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Revealing the Obvious in OpenSSL

January 2, 2018

I’ve always felt that I understood the process of using OpenSSL for self-signed certificates and signing my own certificates—almost. Many times I have used a search engine to read up on “build your own ca server” and always I have not felt “this is it!” I did the same again today and, generally speaking, the results were the same: Create a self-signed certificate and use this to sign certificates.

There was an exception—not a blow-by-blow tutorial but the core steps. And the important change from most bloggers is the discussion of intermediate certificates used for signing. I highly recommend this article. 

The Mystery of OpenSSL, SSL/TLS
While I understand the basics, there was always an element of “But why is this working?” Or, on less fortunate days, the element was “Why isn't this working?” The core mystery for me wasn’t how certificates were made or signed, but rather how OpenSSL verified certificates. What is a Root CA and why and how does my system know about them? Short answer: I read over the obvious because I practiced self-signed certificates rather than becoming my own CA.
 I should hit myself—the answer is SO obvious.
Certificates are verified when a RootCA—which verifies the certificate chain—is found. I have known for a long time that there are arguments that can be supplied to openssl commands. The first arguments to look at are capath and cafile (or CApath and CAfile, respectively). Obviously, applications can use their own definitions. For example, I package curl using --with-ca-bundle=/var/ssl/cacert.pem that curl and libcurl then use, by default, for CAfile.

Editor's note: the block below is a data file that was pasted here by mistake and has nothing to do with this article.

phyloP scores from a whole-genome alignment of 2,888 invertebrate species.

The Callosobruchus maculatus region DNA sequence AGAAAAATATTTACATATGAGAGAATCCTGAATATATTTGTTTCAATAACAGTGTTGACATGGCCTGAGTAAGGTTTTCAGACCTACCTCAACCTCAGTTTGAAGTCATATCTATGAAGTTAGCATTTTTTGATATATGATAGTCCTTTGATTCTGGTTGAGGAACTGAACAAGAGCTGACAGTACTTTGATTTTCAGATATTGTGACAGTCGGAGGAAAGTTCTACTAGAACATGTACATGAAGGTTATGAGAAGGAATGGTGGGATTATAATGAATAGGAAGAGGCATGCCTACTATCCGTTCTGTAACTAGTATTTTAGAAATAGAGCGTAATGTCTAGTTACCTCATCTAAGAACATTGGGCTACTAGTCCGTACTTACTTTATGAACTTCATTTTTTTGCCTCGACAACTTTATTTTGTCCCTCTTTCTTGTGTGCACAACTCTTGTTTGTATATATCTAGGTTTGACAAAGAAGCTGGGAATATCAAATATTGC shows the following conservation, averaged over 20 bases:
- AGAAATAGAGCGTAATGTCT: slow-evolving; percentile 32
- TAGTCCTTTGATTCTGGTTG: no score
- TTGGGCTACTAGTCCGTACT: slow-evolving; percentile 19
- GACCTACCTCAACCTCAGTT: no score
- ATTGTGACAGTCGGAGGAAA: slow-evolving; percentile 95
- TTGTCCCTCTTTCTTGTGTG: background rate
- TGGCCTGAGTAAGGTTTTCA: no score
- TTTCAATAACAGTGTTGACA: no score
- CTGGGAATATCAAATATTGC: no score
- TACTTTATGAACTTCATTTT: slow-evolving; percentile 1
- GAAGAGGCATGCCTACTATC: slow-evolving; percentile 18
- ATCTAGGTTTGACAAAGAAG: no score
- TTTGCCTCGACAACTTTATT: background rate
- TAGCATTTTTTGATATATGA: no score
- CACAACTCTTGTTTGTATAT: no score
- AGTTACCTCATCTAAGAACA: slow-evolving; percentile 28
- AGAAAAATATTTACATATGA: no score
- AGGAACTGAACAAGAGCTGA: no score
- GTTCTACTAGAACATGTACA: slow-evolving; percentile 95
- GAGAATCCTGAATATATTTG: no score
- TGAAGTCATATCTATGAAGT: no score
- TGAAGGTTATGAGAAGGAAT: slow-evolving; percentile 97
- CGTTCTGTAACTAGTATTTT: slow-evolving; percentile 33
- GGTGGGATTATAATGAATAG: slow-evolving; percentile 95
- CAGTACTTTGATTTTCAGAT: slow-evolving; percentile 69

I did bang my head against the wall about the not so obvious.
What does OpenSSL, or better libssl, use as its defaults? What I read on the web and what I tried on AIX never seemed to work. Why was OpenSSL not verifying anything? On AIX, it just didn’t find anything, e.g., the command “openssl verify certificate.pem” just failed. OpenSSL didn’t attempt to open any default locations for certificates that could supply the “chain of trust” resolution. In other words, even though OpenSSL discusses these defaults, by default these 'defaults' aren’t used. It’s better to say that there aren’t any defaults defined by OpenSSL.
OpenSSL defaults are provided (if any) by the “provider.” And in the case of IBM and AIX, it seems the only convention is to use the directory /var/ssl to store OpenSSL related information. Other than that convention IBM AIX has no comment. So, without an additional argument such as --capath or --cafile “openssl verify ...” never had a way to locate a store of CA certificates that could be used to verify a “simple certificate,” unlike many Linux distributions that seem to build and package OpenSSL with a default CApath and/or CAfile. 
In Closing
In the coming weeks I am going to be working on my own series of blogs both here and on (and eventually as Rather than continually make self-signed certificates for each server, I’ll act as my own CA. See the article above for the basic steps I'll be following.

Posted January 2, 2018| Permalink

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